Learning from Kosovo

FMR 5
August 1999

We are delighted to have our colleague Dr Matthew Gibney as Guest Editor for this issue with its focus on Kosovo. In his introduction ‘Learning from Kosovo’, on page 4, Matthew Gibney discusses the relevance of an issue on Kosovo and introduces the articles that follow. We received so much material on Kosovo that the feature section is longer than usual; in the rest of the issue, you will find  our usual regular features plus one general article – on East Timor – and an extract from a report on sexual and gender-based violence in Tanzania.

Contents

Matthew J Gibney, Guest Editor
Richard Caplan

Do NATO’s actions represent an advance or a setback for international order?

Michael Barutciski

This article argues that, in view of the advances made by previous international attempts to resolve the Kosovo crisis, other means should have been fully explored before resorting to the use of force.

Roberta Cohen and David A Korn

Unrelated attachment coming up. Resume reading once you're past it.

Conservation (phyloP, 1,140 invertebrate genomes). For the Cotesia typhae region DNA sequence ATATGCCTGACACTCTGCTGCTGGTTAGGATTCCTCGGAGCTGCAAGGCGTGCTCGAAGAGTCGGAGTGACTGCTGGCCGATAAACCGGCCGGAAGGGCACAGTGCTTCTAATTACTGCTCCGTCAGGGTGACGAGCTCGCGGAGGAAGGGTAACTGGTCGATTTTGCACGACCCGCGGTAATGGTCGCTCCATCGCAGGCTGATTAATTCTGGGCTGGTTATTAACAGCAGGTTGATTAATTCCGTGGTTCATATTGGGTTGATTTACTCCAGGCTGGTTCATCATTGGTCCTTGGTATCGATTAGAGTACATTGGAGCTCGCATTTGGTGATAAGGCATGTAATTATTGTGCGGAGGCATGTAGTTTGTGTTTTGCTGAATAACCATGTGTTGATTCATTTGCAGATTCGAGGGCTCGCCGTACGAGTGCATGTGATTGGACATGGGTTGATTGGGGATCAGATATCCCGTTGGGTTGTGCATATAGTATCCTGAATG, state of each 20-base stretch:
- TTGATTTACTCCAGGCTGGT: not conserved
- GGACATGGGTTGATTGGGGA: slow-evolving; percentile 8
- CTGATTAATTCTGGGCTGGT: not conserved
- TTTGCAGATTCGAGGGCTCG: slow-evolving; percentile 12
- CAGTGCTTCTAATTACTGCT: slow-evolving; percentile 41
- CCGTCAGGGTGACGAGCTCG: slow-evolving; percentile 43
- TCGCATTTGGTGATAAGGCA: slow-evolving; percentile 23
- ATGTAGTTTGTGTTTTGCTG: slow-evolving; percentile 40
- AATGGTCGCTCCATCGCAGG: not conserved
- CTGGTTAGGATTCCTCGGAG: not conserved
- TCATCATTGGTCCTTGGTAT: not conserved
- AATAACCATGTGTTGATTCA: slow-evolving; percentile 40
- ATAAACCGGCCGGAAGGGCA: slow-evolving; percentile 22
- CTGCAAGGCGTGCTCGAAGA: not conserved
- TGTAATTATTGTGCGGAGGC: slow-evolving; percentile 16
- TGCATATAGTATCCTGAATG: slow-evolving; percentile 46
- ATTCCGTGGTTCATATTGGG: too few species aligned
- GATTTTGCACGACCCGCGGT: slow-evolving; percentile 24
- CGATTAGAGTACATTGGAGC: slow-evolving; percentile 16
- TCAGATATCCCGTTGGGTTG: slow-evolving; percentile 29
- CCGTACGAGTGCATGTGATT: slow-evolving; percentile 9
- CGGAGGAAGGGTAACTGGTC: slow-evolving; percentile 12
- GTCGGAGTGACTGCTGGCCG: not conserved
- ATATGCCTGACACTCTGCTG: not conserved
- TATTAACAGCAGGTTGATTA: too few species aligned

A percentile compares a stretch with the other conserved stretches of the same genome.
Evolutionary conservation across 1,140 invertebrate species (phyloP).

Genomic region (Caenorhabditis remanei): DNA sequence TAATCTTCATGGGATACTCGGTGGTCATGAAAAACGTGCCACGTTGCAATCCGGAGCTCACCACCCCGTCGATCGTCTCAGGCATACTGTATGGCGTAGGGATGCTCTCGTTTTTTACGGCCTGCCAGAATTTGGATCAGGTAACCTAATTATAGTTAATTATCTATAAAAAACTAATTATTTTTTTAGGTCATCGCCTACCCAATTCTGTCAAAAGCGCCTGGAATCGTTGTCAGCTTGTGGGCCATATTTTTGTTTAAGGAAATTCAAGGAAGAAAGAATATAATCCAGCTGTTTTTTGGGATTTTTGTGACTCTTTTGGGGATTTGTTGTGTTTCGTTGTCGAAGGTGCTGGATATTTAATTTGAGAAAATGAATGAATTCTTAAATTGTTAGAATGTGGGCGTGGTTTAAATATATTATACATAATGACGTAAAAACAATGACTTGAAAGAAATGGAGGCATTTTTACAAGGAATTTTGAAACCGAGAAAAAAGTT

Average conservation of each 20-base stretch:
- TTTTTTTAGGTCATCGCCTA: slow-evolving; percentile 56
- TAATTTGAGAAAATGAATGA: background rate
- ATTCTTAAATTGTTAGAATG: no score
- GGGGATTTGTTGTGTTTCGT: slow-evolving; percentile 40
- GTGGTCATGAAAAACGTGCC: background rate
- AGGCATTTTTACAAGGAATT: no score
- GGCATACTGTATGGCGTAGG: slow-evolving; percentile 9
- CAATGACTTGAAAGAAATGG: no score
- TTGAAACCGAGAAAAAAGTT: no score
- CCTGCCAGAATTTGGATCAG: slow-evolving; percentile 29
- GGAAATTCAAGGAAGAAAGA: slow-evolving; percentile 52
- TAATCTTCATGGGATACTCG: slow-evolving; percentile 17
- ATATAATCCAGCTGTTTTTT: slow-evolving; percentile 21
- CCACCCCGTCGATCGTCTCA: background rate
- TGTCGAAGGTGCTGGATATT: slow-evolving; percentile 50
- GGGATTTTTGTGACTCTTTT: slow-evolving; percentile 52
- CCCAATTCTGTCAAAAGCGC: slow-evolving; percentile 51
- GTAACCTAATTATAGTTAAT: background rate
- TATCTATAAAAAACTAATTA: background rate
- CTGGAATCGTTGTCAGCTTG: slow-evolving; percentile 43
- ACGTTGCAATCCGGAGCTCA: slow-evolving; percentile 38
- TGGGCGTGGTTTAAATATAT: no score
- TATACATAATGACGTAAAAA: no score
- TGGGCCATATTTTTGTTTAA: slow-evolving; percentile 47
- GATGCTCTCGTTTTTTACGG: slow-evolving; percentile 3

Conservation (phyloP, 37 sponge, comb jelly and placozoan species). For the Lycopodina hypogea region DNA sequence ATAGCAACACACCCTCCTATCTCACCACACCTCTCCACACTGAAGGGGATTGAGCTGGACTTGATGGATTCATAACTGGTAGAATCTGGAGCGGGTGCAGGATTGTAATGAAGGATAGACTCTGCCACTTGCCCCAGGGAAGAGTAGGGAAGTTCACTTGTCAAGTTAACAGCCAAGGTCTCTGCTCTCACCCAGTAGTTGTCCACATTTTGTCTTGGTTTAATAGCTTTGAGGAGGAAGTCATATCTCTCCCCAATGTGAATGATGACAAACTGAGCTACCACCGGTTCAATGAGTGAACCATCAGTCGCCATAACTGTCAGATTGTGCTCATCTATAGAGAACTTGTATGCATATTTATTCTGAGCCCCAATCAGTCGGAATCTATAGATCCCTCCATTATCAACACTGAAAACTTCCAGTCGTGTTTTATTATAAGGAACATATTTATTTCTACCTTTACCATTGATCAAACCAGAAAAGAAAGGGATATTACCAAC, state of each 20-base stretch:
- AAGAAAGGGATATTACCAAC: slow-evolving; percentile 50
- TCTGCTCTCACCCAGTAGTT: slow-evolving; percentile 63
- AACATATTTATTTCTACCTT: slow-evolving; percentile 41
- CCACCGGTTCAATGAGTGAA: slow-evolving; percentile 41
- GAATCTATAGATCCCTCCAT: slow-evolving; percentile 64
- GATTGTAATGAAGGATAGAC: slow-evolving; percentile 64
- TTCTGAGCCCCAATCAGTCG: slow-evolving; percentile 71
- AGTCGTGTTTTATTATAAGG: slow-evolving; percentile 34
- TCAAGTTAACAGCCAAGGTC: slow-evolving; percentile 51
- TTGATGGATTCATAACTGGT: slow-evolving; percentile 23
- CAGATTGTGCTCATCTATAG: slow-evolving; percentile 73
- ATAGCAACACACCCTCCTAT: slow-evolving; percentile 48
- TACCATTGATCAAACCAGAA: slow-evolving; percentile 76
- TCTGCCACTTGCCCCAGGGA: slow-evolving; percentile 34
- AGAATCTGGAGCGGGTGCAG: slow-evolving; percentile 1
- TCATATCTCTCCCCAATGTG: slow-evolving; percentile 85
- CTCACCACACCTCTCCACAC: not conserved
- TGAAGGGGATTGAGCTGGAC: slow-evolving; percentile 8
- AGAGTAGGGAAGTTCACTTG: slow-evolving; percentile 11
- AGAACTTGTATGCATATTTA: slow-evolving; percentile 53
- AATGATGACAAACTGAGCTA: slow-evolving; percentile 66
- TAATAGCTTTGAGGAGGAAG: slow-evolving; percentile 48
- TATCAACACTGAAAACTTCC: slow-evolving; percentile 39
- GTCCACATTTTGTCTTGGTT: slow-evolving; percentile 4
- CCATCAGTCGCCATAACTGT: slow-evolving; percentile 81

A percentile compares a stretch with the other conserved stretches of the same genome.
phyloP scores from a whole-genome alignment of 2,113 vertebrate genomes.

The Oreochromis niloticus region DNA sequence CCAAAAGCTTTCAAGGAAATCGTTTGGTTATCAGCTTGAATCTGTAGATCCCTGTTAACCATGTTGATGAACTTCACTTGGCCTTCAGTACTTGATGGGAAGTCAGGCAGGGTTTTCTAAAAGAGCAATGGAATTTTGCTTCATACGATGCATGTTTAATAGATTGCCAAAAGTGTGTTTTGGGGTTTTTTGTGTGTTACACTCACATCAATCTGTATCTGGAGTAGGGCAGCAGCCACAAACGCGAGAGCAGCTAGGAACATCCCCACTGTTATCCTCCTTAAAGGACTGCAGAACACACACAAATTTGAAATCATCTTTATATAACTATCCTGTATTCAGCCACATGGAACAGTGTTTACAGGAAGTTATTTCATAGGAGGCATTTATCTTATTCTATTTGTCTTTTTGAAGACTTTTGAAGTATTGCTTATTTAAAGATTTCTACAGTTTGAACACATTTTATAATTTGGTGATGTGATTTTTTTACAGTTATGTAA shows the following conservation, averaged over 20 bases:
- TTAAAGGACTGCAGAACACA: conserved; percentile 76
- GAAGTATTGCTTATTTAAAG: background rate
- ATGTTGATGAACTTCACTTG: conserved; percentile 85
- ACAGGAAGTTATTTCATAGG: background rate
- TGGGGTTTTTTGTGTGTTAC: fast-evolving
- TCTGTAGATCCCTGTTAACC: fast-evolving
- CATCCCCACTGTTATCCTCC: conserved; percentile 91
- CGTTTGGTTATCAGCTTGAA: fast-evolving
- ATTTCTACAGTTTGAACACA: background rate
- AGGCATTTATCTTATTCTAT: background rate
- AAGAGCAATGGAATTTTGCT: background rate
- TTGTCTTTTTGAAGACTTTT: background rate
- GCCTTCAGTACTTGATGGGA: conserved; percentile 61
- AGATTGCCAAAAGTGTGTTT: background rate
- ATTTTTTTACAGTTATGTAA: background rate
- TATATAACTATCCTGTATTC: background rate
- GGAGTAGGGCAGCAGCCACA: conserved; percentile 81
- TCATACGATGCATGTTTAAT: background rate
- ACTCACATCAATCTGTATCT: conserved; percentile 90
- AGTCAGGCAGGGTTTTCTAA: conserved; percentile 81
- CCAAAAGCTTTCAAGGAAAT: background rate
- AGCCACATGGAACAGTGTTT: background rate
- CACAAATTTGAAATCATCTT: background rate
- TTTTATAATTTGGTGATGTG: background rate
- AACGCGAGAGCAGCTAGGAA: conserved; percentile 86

The people most at risk in Kosovo throughout the long emergency were the internally displaced.

Nicholas Morris

In this article, the author discusses how the mass arrival of refugees in Albania and Macedonia challenged every aspect of the international community’s ability to respond.

Toby Porter

This article explores the coordination of the aid effort, the role of NATO and, finally, whether the response to the Kosovo crisis has strengthened or undermined the principles of universality that govern the global provision of humanitarian assistance.

Alice Bloch

This article examines the different reception and support entitlements offered to spontaneous asylum seekers from Kosovo and their UNHCR programme counterparts, plus the operation of the Kosovo reception programme. It also discusses the proposed system of support detailed in the Asylum and Immigration Bill and the implications of the current legislation for asylum seekers to the UK.

Matthew J Gibney

The flight of some 900,000 refugees from Kosovo sparked the revival in Western states of something exceedingly rare: the phenomenon of the popular refugee.

General articles

John G Taylor

For many years Indonesia has experienced substantial movements of population as a direct result of government policies.

An assessment undertaken by IRC (the International Rescue Committee) in Kibondo District, Tanzania, in 1996 indicated that 27 per cent of women between the ages of 12 and 49 had experienced sexual violence since becoming refugees.

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